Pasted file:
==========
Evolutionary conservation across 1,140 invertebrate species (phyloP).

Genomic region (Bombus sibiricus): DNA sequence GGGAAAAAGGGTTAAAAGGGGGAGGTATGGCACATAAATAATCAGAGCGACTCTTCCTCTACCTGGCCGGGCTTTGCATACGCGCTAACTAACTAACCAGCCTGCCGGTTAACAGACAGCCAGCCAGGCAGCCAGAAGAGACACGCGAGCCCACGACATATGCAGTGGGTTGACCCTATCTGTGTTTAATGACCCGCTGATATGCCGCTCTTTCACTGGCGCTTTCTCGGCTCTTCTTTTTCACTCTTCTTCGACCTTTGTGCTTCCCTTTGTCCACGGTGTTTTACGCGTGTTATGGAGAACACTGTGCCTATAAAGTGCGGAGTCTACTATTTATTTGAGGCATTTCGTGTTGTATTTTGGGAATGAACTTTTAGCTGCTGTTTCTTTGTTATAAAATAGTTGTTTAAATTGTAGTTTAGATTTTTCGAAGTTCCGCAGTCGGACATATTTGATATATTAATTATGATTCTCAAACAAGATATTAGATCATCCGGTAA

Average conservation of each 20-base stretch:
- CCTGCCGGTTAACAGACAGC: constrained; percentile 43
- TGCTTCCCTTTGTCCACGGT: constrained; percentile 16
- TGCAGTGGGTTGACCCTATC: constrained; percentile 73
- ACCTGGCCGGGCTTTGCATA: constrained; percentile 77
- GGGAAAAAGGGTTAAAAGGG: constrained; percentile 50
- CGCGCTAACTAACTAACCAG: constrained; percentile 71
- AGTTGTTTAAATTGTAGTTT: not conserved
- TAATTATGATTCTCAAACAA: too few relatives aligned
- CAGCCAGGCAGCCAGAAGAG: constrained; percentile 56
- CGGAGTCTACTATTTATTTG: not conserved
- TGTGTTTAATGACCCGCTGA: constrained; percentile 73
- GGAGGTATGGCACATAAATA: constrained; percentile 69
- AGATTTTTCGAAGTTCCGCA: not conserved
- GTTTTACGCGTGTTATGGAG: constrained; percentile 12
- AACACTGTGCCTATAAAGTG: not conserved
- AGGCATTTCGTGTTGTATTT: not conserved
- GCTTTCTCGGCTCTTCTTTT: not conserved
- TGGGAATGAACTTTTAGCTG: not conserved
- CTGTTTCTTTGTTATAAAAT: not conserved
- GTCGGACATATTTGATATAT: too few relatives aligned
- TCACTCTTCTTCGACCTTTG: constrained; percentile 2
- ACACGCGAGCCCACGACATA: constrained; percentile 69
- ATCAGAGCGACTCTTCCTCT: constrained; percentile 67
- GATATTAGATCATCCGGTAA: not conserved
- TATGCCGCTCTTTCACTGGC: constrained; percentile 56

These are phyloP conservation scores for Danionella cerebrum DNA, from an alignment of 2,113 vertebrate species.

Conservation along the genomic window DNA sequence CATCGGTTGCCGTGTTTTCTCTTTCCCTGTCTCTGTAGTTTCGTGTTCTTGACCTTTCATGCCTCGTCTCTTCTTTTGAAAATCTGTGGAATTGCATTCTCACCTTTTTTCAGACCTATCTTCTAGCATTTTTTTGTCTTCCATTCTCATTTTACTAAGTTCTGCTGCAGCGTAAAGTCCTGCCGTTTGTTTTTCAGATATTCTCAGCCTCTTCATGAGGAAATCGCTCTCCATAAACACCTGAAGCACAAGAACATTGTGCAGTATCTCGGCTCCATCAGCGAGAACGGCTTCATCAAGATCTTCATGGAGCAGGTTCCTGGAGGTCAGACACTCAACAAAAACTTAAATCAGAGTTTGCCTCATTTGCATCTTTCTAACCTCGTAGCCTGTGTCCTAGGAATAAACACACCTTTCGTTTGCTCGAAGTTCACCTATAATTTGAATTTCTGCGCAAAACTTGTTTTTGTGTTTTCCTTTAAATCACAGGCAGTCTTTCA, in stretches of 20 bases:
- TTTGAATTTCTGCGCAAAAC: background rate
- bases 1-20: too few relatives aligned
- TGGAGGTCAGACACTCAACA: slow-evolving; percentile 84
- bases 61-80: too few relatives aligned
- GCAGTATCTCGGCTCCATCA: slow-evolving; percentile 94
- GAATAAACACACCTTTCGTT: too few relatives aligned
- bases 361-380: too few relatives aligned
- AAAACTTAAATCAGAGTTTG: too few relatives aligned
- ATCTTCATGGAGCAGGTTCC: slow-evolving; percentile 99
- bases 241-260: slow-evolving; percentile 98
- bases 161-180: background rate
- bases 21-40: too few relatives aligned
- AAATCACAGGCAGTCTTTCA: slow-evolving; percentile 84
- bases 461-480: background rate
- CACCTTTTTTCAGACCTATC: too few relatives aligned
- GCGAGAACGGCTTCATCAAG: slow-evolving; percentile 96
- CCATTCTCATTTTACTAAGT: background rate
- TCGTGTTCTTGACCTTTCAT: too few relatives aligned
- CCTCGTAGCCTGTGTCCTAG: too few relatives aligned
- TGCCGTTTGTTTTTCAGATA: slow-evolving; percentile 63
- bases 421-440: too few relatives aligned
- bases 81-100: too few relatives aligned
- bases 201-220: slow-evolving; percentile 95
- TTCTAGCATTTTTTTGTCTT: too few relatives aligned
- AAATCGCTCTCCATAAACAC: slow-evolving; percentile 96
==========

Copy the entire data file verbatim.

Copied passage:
Evolutionary conservation across 1,140 invertebrate species (phyloP).

Genomic region (Bombus sibiricus): DNA sequence GGGAAAAAGGGTTAAAAGGGGGAGGTATGGCACATAAATAATCAGAGCGACTCTTCCTCTACCTGGCCGGGCTTTGCATACGCGCTAACTAACTAACCAGCCTGCCGGTTAACAGACAGCCAGCCAGGCAGCCAGAAGAGACACGCGAGCCCACGACATATGCAGTGGGTTGACCCTATCTGTGTTTAATGACCCGCTGATATGCCGCTCTTTCACTGGCGCTTTCTCGGCTCTTCTTTTTCACTCTTCTTCGACCTTTGTGCTTCCCTTTGTCCACGGTGTTTTACGCGTGTTATGGAGAACACTGTGCCTATAAAGTGCGGAGTCTACTATTTATTTGAGGCATTTCGTGTTGTATTTTGGGAATGAACTTTTAGCTGCTGTTTCTTTGTTATAAAATAGTTGTTTAAATTGTAGTTTAGATTTTTCGAAGTTCCGCAGTCGGACATATTTGATATATTAATTATGATTCTCAAACAAGATATTAGATCATCCGGTAA

Average conservation of each 20-base stretch:
- CCTGCCGGTTAACAGACAGC: constrained; percentile 43
- TGCTTCCCTTTGTCCACGGT: constrained; percentile 16
- TGCAGTGGGTTGACCCTATC: constrained; percentile 73
- ACCTGGCCGGGCTTTGCATA: constrained; percentile 77
- GGGAAAAAGGGTTAAAAGGG: constrained; percentile 50
- CGCGCTAACTAACTAACCAG: constrained; percentile 71
- AGTTGTTTAAATTGTAGTTT: not conserved
- TAATTATGATTCTCAAACAA: too few relatives aligned
- CAGCCAGGCAGCCAGAAGAG: constrained; percentile 56
- CGGAGTCTACTATTTATTTG: not conserved
- TGTGTTTAATGACCCGCTGA: constrained; percentile 73
- GGAGGTATGGCACATAAATA: constrained; percentile 69
- AGATTTTTCGAAGTTCCGCA: not conserved
- GTTTTACGCGTGTTATGGAG: constrained; percentile 12
- AACACTGTGCCTATAAAGTG: not conserved
- AGGCATTTCGTGTTGTATTT: not conserved
- GCTTTCTCGGCTCTTCTTTT: not conserved
- TGGGAATGAACTTTTAGCTG: not conserved
- CTGTTTCTTTGTTATAAAAT: not conserved
- GTCGGACATATTTGATATAT: too few relatives aligned
- TCACTCTTCTTCGACCTTTG: constrained; percentile 2
- ACACGCGAGCCCACGACATA: constrained; percentile 69
- ATCAGAGCGACTCTTCCTCT: constrained; percentile 67
- GATATTAGATCATCCGGTAA: not conserved
- TATGCCGCTCTTTCACTGGC: constrained; percentile 56

These are phyloP conservation scores for Danionella cerebrum DNA, from an alignment of 2,113 vertebrate species.

Conservation along the genomic window DNA sequence CATCGGTTGCCGTGTTTTCTCTTTCCCTGTCTCTGTAGTTTCGTGTTCTTGACCTTTCATGCCTCGTCTCTTCTTTTGAAAATCTGTGGAATTGCATTCTCACCTTTTTTCAGACCTATCTTCTAGCATTTTTTTGTCTTCCATTCTCATTTTACTAAGTTCTGCTGCAGCGTAAAGTCCTGCCGTTTGTTTTTCAGATATTCTCAGCCTCTTCATGAGGAAATCGCTCTCCATAAACACCTGAAGCACAAGAACATTGTGCAGTATCTCGGCTCCATCAGCGAGAACGGCTTCATCAAGATCTTCATGGAGCAGGTTCCTGGAGGTCAGACACTCAACAAAAACTTAAATCAGAGTTTGCCTCATTTGCATCTTTCTAACCTCGTAGCCTGTGTCCTAGGAATAAACACACCTTTCGTTTGCTCGAAGTTCACCTATAATTTGAATTTCTGCGCAAAACTTGTTTTTGTGTTTTCCTTTAAATCACAGGCAGTCTTTCA, in stretches of 20 bases:
- TTTGAATTTCTGCGCAAAAC: background rate
- bases 1-20: too few relatives aligned
- TGGAGGTCAGACACTCAACA: slow-evolving; percentile 84
- bases 61-80: too few relatives aligned
- GCAGTATCTCGGCTCCATCA: slow-evolving; percentile 94
- GAATAAACACACCTTTCGTT: too few relatives aligned
- bases 361-380: too few relatives aligned
- AAAACTTAAATCAGAGTTTG: too few relatives aligned
- ATCTTCATGGAGCAGGTTCC: slow-evolving; percentile 99
- bases 241-260: slow-evolving; percentile 98
- bases 161-180: background rate
- bases 21-40: too few relatives aligned
- AAATCACAGGCAGTCTTTCA: slow-evolving; percentile 84
- bases 461-480: background rate
- CACCTTTTTTCAGACCTATC: too few relatives aligned
- GCGAGAACGGCTTCATCAAG: slow-evolving; percentile 96
- CCATTCTCATTTTACTAAGT: background rate
- TCGTGTTCTTGACCTTTCAT: too few relatives aligned
- CCTCGTAGCCTGTGTCCTAG: too few relatives aligned
- TGCCGTTTGTTTTTCAGATA: slow-evolving; percentile 63
- bases 421-440: too few relatives aligned
- bases 81-100: too few relatives aligned
- bases 201-220: slow-evolving; percentile 95
- TTCTAGCATTTTTTTGTCTT: too few relatives aligned
- AAATCGCTCTCCATAAACAC: slow-evolving; percentile 96